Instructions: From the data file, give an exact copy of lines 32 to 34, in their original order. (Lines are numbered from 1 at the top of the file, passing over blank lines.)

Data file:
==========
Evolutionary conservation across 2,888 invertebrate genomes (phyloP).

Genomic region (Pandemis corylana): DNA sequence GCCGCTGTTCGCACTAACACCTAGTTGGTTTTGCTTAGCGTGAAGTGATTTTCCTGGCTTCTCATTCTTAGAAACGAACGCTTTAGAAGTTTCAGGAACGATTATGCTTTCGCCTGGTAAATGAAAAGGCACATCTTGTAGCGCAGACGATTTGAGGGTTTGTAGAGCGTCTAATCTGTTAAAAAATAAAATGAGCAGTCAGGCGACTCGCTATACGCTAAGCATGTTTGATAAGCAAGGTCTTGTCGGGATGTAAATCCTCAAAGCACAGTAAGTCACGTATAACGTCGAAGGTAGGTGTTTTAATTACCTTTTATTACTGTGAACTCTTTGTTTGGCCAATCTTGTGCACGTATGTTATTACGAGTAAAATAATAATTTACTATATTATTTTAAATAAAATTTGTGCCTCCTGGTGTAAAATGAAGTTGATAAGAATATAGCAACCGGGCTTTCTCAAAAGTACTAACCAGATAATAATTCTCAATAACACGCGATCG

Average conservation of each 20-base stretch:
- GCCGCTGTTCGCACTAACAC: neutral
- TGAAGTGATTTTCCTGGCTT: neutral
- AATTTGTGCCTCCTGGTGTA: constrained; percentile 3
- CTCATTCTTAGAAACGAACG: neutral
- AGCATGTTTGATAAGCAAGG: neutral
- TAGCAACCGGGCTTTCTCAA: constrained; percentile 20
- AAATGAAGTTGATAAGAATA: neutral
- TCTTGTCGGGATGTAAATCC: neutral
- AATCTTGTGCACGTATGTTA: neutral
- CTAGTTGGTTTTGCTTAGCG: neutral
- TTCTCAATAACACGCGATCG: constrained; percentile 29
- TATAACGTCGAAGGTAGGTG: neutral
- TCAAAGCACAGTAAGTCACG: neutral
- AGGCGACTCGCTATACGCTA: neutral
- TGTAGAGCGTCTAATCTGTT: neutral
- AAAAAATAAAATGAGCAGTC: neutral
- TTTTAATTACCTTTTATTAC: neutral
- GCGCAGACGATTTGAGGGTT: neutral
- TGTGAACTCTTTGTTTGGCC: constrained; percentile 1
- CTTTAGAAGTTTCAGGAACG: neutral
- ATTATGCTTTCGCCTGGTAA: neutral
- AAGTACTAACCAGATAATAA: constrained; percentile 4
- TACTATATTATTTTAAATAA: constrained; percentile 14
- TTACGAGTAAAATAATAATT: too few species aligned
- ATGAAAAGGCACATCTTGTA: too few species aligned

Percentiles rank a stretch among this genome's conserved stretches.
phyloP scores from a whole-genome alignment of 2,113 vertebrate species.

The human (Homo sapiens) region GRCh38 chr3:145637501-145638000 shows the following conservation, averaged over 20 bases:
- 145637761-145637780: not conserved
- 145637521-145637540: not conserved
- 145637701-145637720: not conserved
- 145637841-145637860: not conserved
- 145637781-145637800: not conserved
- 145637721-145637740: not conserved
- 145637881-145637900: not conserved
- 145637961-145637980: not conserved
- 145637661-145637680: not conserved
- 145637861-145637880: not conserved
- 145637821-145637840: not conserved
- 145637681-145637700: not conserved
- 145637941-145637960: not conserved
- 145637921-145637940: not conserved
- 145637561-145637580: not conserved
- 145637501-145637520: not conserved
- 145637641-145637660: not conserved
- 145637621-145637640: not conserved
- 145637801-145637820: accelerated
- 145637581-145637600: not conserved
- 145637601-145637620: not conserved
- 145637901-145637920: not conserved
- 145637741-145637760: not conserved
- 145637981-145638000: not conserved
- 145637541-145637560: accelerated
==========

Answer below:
- 145637761-145637780: not conserved
- 145637521-145637540: not conserved
- 145637701-145637720: not conserved